Only once have Arab Israeli parties backed an Israeli government. In the 1990s, when the government of left-wing Labor prty leader Yitzhak Rabin was in danger of collapsing, the Arab parties stepped in to prevent a vote of no confidence.
But Arab parties have begun to push in recent years to support a center-left government so as to topple Netanyahu. As recently as March 2020, the Joint List hoped to use its 15 MKs to bring Blue and White chief Benny Gantz into power.
Gantz instead gave the Joint List the cold shoulder and entered a feeble coalition agreement with Netanyahu, a decision he would later publicly lament.
The nascent government’s embrace of Ra’am remains enormously controversial among parts of the Israeli right, including among Bennett’s own constituents.
Hundreds of protesters gathered outside of a Ramat Gan hotel where the negotiations were being conducted to call for the change bloc’s right-wing parties — such as Yamina, New Hope, and Yisrael Beytenu — to withdraw. Demonstrators held signs telling the parties “not to make a government with terror supporters.”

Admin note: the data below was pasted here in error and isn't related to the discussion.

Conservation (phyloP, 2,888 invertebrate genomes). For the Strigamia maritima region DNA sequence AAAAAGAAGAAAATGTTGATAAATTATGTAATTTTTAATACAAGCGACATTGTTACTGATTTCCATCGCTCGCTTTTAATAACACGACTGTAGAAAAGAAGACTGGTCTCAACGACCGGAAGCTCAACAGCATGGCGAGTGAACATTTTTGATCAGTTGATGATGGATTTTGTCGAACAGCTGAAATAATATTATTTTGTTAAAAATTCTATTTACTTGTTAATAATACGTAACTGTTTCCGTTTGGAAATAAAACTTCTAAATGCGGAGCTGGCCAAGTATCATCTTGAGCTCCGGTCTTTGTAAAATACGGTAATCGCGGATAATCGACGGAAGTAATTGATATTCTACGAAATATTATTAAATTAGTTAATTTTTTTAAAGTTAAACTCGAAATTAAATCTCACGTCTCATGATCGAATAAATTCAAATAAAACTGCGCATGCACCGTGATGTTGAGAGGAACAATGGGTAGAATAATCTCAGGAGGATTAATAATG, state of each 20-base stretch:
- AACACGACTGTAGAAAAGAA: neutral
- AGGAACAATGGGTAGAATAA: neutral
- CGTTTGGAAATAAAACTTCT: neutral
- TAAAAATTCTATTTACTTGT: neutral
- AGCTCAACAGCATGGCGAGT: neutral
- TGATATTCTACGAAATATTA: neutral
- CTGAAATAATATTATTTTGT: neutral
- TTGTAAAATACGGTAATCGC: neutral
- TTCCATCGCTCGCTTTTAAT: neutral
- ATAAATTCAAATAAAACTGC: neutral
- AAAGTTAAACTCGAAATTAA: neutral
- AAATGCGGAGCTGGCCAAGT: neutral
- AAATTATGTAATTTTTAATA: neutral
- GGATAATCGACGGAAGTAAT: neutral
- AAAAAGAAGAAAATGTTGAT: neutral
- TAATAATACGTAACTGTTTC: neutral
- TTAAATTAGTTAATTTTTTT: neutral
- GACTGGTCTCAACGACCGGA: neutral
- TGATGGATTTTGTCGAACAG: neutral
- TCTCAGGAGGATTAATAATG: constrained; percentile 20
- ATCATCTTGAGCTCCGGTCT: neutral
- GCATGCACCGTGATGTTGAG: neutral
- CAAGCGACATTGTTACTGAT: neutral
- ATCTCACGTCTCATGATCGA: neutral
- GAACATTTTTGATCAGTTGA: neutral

“How can this government defend us from the Iranian nuclear threat?” went another sign held by a right-wing protester.
Ra’am’s decision to pursue government participation is also controversial in Arab society.
The party is guided by a deeply conservative Islamic ideology and holds a virulently homophobic outlook. Its lawmakers also have pro-Palestinian views; the party’s charter supports a right of return for Palestinian refugees and deems Zionism “racist, occupier thought.”
But in late 2020, Abbas astonished Arab and Jewish Israelis alike when he began seeking closer ties with Netanyahu, a figure many Arab Israelis say has incited against them.
Abbas invited the prime minister to address a Knesset committee he directed, supported him during a contentious parliamentary vote and in exchange sought to extract public commitments from Netanyahu for the Arab community’s legislative priorities.